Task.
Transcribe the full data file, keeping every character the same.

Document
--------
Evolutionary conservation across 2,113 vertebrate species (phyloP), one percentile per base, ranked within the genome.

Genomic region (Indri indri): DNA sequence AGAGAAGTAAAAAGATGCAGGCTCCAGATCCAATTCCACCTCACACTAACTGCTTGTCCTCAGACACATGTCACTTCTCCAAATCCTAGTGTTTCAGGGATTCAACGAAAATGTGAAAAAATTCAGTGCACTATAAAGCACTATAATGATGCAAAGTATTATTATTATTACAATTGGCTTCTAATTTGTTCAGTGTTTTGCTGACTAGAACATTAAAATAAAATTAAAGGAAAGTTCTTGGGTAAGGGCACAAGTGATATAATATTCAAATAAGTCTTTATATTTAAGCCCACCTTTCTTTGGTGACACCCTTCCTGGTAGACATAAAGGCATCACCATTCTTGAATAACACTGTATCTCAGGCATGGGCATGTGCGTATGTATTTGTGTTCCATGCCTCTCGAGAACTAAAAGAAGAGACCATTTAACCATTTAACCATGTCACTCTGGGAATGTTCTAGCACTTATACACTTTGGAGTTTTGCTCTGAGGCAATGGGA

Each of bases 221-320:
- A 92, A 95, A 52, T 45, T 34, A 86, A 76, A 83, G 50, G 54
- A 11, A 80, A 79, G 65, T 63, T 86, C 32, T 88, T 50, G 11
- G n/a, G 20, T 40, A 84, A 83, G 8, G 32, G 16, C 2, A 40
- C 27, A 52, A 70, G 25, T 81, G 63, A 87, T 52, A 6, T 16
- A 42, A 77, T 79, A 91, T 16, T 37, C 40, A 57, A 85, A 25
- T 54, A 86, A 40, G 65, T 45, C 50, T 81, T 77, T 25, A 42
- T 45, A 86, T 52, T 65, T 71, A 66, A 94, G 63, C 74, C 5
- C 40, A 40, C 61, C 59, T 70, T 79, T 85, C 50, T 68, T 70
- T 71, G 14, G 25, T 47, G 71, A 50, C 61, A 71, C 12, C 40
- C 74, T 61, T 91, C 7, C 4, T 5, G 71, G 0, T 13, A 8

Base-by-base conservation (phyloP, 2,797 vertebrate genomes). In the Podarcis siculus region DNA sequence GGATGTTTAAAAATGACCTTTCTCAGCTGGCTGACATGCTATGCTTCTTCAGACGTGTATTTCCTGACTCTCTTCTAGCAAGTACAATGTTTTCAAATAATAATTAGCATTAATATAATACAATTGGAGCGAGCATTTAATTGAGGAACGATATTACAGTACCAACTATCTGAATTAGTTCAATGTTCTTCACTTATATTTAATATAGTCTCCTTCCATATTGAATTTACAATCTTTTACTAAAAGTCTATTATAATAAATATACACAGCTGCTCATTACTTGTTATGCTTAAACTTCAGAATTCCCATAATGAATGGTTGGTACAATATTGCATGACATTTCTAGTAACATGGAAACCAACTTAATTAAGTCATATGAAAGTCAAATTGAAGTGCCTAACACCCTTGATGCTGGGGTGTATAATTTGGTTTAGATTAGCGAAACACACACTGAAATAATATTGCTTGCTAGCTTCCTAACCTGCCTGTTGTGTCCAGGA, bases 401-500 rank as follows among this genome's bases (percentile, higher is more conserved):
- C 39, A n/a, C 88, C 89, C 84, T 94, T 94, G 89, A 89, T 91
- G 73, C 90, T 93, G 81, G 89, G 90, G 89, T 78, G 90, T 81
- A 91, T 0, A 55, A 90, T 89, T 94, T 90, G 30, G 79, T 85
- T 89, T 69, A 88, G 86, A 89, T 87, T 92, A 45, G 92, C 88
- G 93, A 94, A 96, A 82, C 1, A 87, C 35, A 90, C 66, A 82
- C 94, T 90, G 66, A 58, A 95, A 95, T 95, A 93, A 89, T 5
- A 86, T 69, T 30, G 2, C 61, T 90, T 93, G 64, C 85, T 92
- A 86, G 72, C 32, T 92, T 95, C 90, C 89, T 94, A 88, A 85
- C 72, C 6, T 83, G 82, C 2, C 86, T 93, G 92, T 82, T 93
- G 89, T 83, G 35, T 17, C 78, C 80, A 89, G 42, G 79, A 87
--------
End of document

Evolutionary conservation across 2,113 vertebrate species (phyloP), one percentile per base, ranked within the genome.

Genomic region (Indri indri): DNA sequence AGAGAAGTAAAAAGATGCAGGCTCCAGATCCAATTCCACCTCACACTAACTGCTTGTCCTCAGACACATGTCACTTCTCCAAATCCTAGTGTTTCAGGGATTCAACGAAAATGTGAAAAAATTCAGTGCACTATAAAGCACTATAATGATGCAAAGTATTATTATTATTACAATTGGCTTCTAATTTGTTCAGTGTTTTGCTGACTAGAACATTAAAATAAAATTAAAGGAAAGTTCTTGGGTAAGGGCACAAGTGATATAATATTCAAATAAGTCTTTATATTTAAGCCCACCTTTCTTTGGTGACACCCTTCCTGGTAGACATAAAGGCATCACCATTCTTGAATAACACTGTATCTCAGGCATGGGCATGTGCGTATGTATTTGTGTTCCATGCCTCTCGAGAACTAAAAGAAGAGACCATTTAACCATTTAACCATGTCACTCTGGGAATGTTCTAGCACTTATACACTTTGGAGTTTTGCTCTGAGGCAATGGGA

Each of bases 221-320:
- A 92, A 95, A 52, T 45, T 34, A 86, A 76, A 83, G 50, G 54
- A 11, A 80, A 79, G 65, T 63, T 86, C 32, T 88, T 50, G 11
- G n/a, G 20, T 40, A 84, A 83, G 8, G 32, G 16, C 2, A 40
- C 27, A 52, A 70, G 25, T 81, G 63, A 87, T 52, A 6, T 16
- A 42, A 77, T 79, A 91, T 16, T 37, C 40, A 57, A 85, A 25
- T 54, A 86, A 40, G 65, T 45, C 50, T 81, T 77, T 25, A 42
- T 45, A 86, T 52, T 65, T 71, A 66, A 94, G 63, C 74, C 5
- C 40, A 40, C 61, C 59, T 70, T 79, T 85, C 50, T 68, T 70
- T 71, G 14, G 25, T 47, G 71, A 50, C 61, A 71, C 12, C 40
- C 74, T 61, T 91, C 7, C 4, T 5, G 71, G 0, T 13, A 8

Base-by-base conservation (phyloP, 2,797 vertebrate genomes). In the Podarcis siculus region DNA sequence GGATGTTTAAAAATGACCTTTCTCAGCTGGCTGACATGCTATGCTTCTTCAGACGTGTATTTCCTGACTCTCTTCTAGCAAGTACAATGTTTTCAAATAATAATTAGCATTAATATAATACAATTGGAGCGAGCATTTAATTGAGGAACGATATTACAGTACCAACTATCTGAATTAGTTCAATGTTCTTCACTTATATTTAATATAGTCTCCTTCCATATTGAATTTACAATCTTTTACTAAAAGTCTATTATAATAAATATACACAGCTGCTCATTACTTGTTATGCTTAAACTTCAGAATTCCCATAATGAATGGTTGGTACAATATTGCATGACATTTCTAGTAACATGGAAACCAACTTAATTAAGTCATATGAAAGTCAAATTGAAGTGCCTAACACCCTTGATGCTGGGGTGTATAATTTGGTTTAGATTAGCGAAACACACACTGAAATAATATTGCTTGCTAGCTTCCTAACCTGCCTGTTGTGTCCAGGA, bases 401-500 rank as follows among this genome's bases (percentile, higher is more conserved):
- C 39, A n/a, C 88, C 89, C 84, T 94, T 94, G 89, A 89, T 91
- G 73, C 90, T 93, G 81, G 89, G 90, G 89, T 78, G 90, T 81
- A 91, T 0, A 55, A 90, T 89, T 94, T 90, G 30, G 79, T 85
- T 89, T 69, A 88, G 86, A 89, T 87, T 92, A 45, G 92, C 88
- G 93, A 94, A 96, A 82, C 1, A 87, C 35, A 90, C 66, A 82
- C 94, T 90, G 66, A 58, A 95, A 95, T 95, A 93, A 89, T 5
- A 86, T 69, T 30, G 2, C 61, T 90, T 93, G 64, C 85, T 92
- A 86, G 72, C 32, T 92, T 95, C 90, C 89, T 94, A 88, A 85
- C 72, C 6, T 83, G 82, C 2, C 86, T 93, G 92, T 82, T 93
- G 89, T 83, G 35, T 17, C 78, C 80, A 89, G 42, G 79, A 87